So if you haven’t been notified by now that your man is on Tinder attempting to get his creep on with random locals or that your ex has moved on to oh, the rest of the New York City metro area after just 2 days of faking heartache- don’t fret. Swipe Buster, a service that was quietly released last week, allows users to input information regarding their boyfriend, ex, coworker or whoever they’re curious about to find out if they’re using Tinder.
All you need is the person’s name, age, and the last place they most likely used the location-based app and Swipe Buster will use Tinder’s API (application programming interface) to collect the data.
Swipe Buster users see Tinder profiles from the general location they specify that match the first name they input (because Tinder uses first names only). It’s then up to the snooper to go through the pictures to find (or, hopefully, not find) the person they’re looking for.
Users can then see the Tinder users’ pictures, when they were last online, and if they are looking for men or women. The information costs $5.
While exposing infidelity is something many people support, the company claims the goal is not necessarily to find cheaters or embarrass people.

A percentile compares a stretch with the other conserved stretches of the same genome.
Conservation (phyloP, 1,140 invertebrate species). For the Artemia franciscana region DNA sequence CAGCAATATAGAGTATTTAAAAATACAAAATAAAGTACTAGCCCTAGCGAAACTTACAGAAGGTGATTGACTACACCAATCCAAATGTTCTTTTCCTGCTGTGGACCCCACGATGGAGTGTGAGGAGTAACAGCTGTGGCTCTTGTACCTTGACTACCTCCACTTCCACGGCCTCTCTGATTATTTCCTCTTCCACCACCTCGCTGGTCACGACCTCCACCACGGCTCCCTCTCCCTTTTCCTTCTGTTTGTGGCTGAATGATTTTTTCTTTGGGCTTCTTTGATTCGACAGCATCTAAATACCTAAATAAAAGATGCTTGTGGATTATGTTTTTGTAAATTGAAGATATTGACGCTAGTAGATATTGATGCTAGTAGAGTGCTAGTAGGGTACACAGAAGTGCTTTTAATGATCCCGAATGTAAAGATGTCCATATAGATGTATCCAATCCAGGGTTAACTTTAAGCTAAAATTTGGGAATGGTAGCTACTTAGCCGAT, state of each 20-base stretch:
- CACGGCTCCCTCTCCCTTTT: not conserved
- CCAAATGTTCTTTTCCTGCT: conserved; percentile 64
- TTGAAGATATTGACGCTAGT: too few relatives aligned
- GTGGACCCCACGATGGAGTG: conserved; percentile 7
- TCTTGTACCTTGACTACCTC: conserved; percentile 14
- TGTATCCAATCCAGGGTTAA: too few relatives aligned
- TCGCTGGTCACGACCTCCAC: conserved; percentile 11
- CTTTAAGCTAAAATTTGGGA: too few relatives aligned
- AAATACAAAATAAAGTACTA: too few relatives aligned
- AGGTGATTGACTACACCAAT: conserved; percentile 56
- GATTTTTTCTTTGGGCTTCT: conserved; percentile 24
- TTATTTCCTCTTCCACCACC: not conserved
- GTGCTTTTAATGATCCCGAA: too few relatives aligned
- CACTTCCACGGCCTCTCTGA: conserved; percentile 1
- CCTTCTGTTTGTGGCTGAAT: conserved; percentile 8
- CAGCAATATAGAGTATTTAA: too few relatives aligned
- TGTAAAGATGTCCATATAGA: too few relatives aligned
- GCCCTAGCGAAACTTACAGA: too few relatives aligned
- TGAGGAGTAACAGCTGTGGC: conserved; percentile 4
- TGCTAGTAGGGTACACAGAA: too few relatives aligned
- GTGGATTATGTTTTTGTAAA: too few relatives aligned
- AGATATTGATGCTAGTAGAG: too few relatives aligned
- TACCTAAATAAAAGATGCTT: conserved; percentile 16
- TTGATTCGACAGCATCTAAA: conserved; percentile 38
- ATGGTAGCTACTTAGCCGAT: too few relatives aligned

In an email exchange with Mashable, the creator of Swipe Buster, who only refers to himself as Carlos, (how mysterious) says the goal of the application is to make people aware of how exposed their information is online.
“This is not a Tinder-specific issue,” he said. “People have way too much information about themselves available publicly. People should be aware of the privacy settings on all the services they use. Hopefully this conversation will remind a significant amount of people of that.”
Reverse-engineering Tinder’s API for a third-party app is not illegal in this case (and it’s not the first time it’s been done), but it’s nonetheless interesting that Swipe Buster’s creator has opted to charge for the service.
Swipe Buster comes less than a year after the major hack of Ashley Madison, the site that encourages extramarital affairs, which exposed personal information from the site’s (mostly male) users.